Electric Eden: Unearthing Britain’s Visionary Music
[Faber and Faber (US edition 2011)]
You can be forgiven if at first glance at the title, you might think Electric Eden is some sort of history of the electric folk movement in Great Britain, but it’s far more than that. Indeed, author Rob Young attempts to lay out the background roots and history of that elusive thread that binds the British to its rural countryside and music. It’s a long journey (600+ pages) that winds through the early part of the 20th Century with people like Vaughan Williams and Cecil Sharp trying to define what is an English folksong, to the 1950s and early 1960s view of song collectors like Alan Lomax and Ewan MacColl, that folk music reflected the soul of the working man. It’s the late 1960s and early 1970s, when musicians started combining folk song with new instrumentation (mostly in the form of electric guitar, bass, and drums) that a good chunk of this book is devoted to. Young writes about the usual suspects like The Incredible String Band, Fairport Convention, Steeleye Span, Richard and Linda Thompson, and Sandy Denny, but also delves into the lesser known groups like Mr. Fox, Dr. Strangely Strange, COB, Forest, Trees, and Mellow Candle.
Young is equally interested in the music’s connection to the English countryside and how the two are interrelated. He brings in such diverse talking points as Alfred Watkins book The Old Straight Track, the movie The Wicker Man, and an entire chapter devoted to pop music festivals like Glastonbury and how they reflected a yearning for the young people of Britain to connect to the history of the land they live on. It’s more than just the music to Young, and he does a compelling job tying together all the complex links.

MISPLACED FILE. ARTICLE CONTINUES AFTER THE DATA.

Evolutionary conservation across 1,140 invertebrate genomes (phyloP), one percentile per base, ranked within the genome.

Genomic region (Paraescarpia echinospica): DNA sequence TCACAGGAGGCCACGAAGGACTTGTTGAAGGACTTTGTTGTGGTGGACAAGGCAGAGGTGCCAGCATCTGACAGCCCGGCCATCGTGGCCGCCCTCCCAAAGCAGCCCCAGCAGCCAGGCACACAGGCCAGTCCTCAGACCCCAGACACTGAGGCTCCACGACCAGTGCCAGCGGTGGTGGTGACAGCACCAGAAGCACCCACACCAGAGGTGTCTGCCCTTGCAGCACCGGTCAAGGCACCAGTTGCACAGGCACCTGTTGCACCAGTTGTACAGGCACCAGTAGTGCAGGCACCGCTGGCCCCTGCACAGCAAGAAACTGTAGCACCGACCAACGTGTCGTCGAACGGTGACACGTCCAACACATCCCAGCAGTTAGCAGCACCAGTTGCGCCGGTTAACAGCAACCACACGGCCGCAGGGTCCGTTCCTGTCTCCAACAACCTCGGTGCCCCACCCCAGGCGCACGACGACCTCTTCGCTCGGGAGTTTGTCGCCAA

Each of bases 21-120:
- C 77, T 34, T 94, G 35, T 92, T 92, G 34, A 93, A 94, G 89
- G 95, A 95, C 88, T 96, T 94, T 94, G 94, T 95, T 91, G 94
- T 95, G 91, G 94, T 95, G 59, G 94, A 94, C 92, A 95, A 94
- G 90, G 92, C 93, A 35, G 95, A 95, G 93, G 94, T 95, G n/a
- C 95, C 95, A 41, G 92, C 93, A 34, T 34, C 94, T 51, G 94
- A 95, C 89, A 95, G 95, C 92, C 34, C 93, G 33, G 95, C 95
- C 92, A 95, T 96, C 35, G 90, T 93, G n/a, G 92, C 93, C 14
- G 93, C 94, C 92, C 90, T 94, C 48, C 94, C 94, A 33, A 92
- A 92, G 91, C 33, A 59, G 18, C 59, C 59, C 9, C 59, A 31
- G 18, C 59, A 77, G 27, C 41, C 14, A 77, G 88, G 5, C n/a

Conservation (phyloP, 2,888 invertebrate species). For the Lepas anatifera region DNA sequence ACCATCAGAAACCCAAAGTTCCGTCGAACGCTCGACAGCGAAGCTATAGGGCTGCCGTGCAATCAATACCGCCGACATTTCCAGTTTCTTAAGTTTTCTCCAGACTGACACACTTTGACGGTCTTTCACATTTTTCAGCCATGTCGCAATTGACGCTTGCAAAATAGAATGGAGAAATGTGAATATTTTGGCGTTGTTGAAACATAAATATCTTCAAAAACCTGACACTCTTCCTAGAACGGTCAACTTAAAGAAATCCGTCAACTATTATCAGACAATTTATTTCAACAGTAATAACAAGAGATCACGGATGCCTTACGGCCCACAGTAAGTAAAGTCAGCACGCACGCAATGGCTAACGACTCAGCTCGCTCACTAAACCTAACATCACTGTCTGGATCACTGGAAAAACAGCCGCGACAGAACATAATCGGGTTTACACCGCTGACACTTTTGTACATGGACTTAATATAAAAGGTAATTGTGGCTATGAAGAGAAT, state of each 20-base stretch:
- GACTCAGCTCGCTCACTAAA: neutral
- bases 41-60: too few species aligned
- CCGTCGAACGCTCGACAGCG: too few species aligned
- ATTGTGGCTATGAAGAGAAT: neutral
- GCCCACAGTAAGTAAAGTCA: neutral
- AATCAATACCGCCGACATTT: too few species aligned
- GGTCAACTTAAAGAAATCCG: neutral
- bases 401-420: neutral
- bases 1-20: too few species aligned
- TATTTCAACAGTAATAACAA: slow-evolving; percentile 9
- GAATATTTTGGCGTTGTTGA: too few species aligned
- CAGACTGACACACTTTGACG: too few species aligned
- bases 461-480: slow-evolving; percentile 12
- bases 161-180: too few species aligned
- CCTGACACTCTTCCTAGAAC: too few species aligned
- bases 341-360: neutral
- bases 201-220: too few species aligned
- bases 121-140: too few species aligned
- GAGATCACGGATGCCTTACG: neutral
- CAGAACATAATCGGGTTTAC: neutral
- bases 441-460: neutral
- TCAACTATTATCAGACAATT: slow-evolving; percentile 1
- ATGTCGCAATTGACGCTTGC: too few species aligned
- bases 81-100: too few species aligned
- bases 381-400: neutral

What helps in all of this is that Young didn’t experience the 1960s and 1970s first hand; he ventures back as an explorer and offers a fresh (and sometimes brutally honest) perspective of the time. He also links some modern musicians like Kate Bush, Talk Talk, and David Sylvian to the movement, showing that it didn’t die in the cynicism of the 1980s and 1990s.
This is a sprawling, massive book, and it’s probably best just to surrender to Young’s disjointed themes, timelines, and (at times) flowery prose. He does convincingly tie up all the seemingly loose ends. And while at certain points the book can be a hard slog (I found some of the early chapters a tough go), ultimately, Young’s insight, enthusiasm, and attention to detail helps keeps your interest.
—Jim Lee, Simi Valley, CA
[Young also has a web site, electriceden.net, that has updates and links to some of the obscure groups he talks about. With the Internet, nothing every truly goes away, and you can, for better or worse (“Fresh Maggots” anyone?), hear some of the long lost music he talks about.]